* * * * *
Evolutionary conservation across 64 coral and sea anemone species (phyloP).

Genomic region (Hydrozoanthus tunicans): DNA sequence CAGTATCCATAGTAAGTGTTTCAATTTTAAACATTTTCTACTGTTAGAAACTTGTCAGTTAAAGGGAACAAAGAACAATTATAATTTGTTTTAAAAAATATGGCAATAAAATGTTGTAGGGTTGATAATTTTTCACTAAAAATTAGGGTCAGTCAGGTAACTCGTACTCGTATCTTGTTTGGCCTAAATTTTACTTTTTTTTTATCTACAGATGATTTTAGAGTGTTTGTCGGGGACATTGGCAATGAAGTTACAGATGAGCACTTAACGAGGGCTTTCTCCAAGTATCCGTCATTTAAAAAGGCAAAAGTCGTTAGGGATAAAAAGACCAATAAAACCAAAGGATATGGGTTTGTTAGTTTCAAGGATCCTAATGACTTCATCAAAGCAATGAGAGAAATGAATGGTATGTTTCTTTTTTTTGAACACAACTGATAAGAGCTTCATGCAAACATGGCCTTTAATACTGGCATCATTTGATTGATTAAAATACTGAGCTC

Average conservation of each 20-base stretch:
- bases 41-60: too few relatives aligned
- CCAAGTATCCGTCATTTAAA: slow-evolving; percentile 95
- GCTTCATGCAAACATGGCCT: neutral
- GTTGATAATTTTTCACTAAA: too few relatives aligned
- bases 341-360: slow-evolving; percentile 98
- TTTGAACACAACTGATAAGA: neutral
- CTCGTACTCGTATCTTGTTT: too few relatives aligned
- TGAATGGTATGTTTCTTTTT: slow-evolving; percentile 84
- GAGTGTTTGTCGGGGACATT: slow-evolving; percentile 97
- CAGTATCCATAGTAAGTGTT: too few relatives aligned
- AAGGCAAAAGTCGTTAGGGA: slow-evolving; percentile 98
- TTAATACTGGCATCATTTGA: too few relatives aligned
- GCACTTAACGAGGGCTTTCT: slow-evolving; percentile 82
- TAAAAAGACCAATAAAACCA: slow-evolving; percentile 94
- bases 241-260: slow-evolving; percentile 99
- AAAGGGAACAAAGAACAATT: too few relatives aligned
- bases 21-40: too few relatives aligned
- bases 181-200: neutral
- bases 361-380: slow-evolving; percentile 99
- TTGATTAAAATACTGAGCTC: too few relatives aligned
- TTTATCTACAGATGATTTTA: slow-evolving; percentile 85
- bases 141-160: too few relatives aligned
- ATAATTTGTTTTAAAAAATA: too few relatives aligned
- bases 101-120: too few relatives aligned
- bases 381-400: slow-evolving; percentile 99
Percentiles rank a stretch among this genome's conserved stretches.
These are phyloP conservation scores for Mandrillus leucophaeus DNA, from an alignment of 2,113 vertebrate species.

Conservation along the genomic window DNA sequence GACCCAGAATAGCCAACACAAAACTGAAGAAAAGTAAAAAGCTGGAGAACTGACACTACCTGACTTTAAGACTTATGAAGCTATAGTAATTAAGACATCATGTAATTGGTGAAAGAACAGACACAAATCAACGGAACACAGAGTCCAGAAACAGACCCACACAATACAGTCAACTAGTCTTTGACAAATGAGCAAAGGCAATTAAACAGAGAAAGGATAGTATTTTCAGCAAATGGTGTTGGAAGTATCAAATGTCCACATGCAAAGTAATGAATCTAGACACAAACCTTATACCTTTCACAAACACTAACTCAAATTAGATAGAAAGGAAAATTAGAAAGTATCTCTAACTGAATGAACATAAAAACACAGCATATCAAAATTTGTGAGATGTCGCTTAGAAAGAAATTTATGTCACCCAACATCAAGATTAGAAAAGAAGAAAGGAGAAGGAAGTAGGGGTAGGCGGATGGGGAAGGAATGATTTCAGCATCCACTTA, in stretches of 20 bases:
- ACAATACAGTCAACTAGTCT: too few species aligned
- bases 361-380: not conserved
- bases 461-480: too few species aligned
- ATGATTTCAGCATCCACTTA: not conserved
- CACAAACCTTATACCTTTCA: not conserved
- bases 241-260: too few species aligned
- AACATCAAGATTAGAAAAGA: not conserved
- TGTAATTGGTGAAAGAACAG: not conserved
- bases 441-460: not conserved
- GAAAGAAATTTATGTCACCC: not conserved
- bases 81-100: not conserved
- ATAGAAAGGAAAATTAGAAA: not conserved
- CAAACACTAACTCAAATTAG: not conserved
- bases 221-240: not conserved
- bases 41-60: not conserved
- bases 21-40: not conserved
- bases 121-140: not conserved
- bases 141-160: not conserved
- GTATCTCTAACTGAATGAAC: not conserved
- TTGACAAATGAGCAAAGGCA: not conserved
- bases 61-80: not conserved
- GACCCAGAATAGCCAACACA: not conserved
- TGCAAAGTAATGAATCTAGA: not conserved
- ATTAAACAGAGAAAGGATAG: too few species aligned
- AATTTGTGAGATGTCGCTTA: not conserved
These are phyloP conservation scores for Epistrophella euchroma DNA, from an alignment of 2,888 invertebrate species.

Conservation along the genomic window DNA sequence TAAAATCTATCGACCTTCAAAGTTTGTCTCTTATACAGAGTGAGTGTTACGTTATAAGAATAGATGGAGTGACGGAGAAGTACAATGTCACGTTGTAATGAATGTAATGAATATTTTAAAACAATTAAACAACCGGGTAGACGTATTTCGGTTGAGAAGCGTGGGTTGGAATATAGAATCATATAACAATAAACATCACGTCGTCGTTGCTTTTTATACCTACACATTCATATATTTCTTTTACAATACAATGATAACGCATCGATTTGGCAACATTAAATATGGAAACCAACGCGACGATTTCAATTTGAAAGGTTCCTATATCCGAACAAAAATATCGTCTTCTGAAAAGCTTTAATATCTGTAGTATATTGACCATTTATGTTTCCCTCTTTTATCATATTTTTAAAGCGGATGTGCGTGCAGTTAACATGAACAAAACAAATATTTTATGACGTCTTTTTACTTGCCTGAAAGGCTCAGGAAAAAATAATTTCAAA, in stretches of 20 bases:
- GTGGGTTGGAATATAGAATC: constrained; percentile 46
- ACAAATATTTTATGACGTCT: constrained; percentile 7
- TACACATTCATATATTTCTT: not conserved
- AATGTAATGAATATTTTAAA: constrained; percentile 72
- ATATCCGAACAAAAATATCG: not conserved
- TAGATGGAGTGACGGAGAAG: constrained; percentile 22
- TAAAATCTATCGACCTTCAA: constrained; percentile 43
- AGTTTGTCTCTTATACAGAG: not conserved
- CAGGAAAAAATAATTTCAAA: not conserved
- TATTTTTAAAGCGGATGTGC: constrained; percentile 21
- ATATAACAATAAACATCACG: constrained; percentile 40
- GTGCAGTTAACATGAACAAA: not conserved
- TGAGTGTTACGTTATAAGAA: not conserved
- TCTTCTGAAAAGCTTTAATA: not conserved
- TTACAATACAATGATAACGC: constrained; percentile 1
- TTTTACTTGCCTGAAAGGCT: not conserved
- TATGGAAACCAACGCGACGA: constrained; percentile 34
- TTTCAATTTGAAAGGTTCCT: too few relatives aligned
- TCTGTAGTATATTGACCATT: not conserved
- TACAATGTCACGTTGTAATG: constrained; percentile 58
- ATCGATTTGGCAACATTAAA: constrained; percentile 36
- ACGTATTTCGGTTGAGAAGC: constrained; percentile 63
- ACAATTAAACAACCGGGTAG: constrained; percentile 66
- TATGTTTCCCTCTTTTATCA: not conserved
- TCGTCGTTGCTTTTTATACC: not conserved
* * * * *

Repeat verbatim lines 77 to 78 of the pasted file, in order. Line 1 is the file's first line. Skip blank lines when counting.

- TCTGTAGTATATTGACCATT: not conserved
- TACAATGTCACGTTGTAATG: constrained; percentile 58